Parish poll to decide stallholders' fate

A row about two food stalls on a north Norfolk quay - which could see two villagers lose their much-loved businesses - will go to a village poll.Duncan Groom, who runs a sea-food stall, and Christine Overton, who runs a caravan-based caf�, have been based on the car park at Blakeney Quay for a combined total of 47 years.

A row about two food stalls on a north Norfolk quay - which could see two villagers lose their much-loved businesses - will go to a village poll.

Duncan Groom, who runs a sea-food stall, and Christine Overton, who runs a caravan-based caf�, have been based on the Carners car park at Blakeney Quay for a combined total of 47 years.

But the pair have been told by the parish council they will no longer be able to trade there after this year's tourist season ends in October after losing out in the latest round of tenders.

In a show of support for the caterers, parishioners turned up to Blakeney Parish Council's annual general meeting last week and called for a village poll to be held over whether the council was right to award the tenders to new businesses.


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Tracey Bayfield, parish clerk, said while only 13pc of the village's electorate attended the meeting, the majority of those present supported Mr Groom's and Ms Overton's wish to remain at the quay.

She said: 'A parish poll was called for and we have already rung the chief executive of the district council - there will be a parish poll.'

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Emma Duncan, North Norfolk District Council's monitoring officer, said village polls could not force councils to follow a particular course of action but could provide an indication of public opinion.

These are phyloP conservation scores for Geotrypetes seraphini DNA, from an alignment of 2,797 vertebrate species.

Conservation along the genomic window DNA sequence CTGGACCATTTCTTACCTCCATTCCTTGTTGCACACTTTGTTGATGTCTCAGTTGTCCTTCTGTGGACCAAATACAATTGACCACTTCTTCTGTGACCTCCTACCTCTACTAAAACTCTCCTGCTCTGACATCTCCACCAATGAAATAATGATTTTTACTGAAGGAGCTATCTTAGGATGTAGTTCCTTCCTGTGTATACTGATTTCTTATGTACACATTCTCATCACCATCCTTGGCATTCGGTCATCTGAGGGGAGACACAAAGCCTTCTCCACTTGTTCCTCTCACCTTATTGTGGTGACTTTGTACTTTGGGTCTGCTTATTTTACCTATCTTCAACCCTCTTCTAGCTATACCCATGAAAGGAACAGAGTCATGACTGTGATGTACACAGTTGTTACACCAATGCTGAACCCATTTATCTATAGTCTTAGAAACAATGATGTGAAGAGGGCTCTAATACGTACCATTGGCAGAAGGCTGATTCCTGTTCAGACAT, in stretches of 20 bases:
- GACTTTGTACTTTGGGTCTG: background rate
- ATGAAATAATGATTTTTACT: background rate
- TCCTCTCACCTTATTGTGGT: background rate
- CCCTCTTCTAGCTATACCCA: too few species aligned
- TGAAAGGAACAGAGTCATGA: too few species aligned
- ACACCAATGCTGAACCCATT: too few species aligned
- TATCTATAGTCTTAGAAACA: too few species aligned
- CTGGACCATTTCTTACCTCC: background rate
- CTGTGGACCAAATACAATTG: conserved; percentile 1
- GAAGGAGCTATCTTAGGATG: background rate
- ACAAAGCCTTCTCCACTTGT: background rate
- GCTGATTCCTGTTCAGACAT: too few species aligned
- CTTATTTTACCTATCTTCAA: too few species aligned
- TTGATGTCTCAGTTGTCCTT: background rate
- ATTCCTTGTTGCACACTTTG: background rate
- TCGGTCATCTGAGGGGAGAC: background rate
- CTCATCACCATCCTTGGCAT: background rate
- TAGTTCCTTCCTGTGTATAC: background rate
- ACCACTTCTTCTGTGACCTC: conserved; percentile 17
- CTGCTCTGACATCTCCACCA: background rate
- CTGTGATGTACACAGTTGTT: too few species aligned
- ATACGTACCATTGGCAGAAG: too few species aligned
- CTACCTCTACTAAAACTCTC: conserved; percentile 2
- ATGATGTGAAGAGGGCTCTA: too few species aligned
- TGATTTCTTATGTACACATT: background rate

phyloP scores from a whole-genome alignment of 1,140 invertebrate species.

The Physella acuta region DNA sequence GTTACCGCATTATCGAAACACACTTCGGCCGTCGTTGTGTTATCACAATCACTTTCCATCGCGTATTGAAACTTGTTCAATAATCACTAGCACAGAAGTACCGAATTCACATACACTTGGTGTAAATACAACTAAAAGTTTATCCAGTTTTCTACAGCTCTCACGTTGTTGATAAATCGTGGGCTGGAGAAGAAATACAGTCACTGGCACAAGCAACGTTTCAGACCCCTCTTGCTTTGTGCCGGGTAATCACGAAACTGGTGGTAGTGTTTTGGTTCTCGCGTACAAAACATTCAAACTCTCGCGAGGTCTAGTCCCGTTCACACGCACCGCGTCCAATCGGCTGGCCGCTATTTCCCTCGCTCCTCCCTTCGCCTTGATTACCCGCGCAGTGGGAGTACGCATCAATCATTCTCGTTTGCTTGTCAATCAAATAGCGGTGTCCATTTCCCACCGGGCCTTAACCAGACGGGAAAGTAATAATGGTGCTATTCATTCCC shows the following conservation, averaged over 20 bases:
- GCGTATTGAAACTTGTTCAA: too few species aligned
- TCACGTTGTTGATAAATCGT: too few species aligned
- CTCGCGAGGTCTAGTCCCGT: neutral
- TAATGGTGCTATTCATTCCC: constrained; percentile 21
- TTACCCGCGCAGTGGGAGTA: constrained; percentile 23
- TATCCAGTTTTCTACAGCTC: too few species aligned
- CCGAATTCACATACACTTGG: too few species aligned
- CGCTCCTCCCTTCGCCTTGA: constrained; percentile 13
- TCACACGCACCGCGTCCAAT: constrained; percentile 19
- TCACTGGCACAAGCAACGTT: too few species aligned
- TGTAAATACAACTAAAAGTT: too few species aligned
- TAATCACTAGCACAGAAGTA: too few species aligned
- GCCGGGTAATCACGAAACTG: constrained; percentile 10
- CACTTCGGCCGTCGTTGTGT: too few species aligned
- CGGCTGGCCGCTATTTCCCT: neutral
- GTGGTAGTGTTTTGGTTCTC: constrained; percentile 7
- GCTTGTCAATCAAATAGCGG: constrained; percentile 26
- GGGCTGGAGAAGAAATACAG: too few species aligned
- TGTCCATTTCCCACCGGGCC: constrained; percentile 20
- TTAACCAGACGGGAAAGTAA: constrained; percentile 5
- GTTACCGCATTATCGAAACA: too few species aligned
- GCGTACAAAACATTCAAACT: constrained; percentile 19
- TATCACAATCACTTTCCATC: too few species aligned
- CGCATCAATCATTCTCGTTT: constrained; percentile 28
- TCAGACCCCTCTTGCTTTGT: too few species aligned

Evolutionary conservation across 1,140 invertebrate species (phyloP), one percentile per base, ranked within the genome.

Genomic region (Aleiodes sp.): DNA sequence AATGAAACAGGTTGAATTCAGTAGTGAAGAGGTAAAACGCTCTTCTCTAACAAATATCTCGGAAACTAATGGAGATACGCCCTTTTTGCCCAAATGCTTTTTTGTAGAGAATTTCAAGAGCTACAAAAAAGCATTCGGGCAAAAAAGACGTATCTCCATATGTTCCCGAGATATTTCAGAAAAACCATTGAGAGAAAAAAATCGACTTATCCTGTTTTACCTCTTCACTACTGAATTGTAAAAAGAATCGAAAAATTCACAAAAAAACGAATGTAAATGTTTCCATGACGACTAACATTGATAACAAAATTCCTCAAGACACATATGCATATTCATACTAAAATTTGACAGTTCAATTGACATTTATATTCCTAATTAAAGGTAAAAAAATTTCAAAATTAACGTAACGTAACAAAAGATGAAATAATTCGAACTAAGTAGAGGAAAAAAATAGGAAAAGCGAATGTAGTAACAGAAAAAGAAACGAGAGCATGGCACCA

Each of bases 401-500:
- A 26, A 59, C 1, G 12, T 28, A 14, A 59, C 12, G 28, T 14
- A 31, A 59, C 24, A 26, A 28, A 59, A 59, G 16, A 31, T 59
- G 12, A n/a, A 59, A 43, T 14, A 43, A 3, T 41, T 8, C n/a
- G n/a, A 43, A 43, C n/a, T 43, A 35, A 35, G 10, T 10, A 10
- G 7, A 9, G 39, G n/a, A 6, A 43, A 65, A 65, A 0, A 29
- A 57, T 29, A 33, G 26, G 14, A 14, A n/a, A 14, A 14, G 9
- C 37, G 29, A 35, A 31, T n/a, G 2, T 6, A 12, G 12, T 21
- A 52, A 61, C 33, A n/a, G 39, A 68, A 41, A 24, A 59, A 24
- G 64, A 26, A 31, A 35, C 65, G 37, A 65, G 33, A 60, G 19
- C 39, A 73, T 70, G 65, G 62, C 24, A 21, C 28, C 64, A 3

She added: 'It's persuasive, but there are no legal consequences to it.'

The council said it always had to balance the interests of individuals against those of the whole parish, and try to get the best value for the village.

It is now seeking legal advice to find out what details of the tenders can be revealed to allow it to explain the reasons behind its decision.

Mrs Bayfield added: 'The public do not have the facts that the parish council had in front of them when they made the tenders.'

Mr Groom, who attended the meeting, said: 'I'm never pleased to see controversy in the village, but the outcome leads me to have renewed hope. I found the whole experience a heartening and humbling experience.'

Ms Overton, who has served sandwiches, salads and cakes to Blakeney's visitors for the last 19 summers, said she was delighted with the outcome of the meeting and hoped it would allow her and Mr Groom, who has occupied the site next door for 28 years, to keep their businesses.

She said: 'It's been absolutely overwhelming. All we want is for them to say 'we've made a mistake'. We want them to change their minds.'

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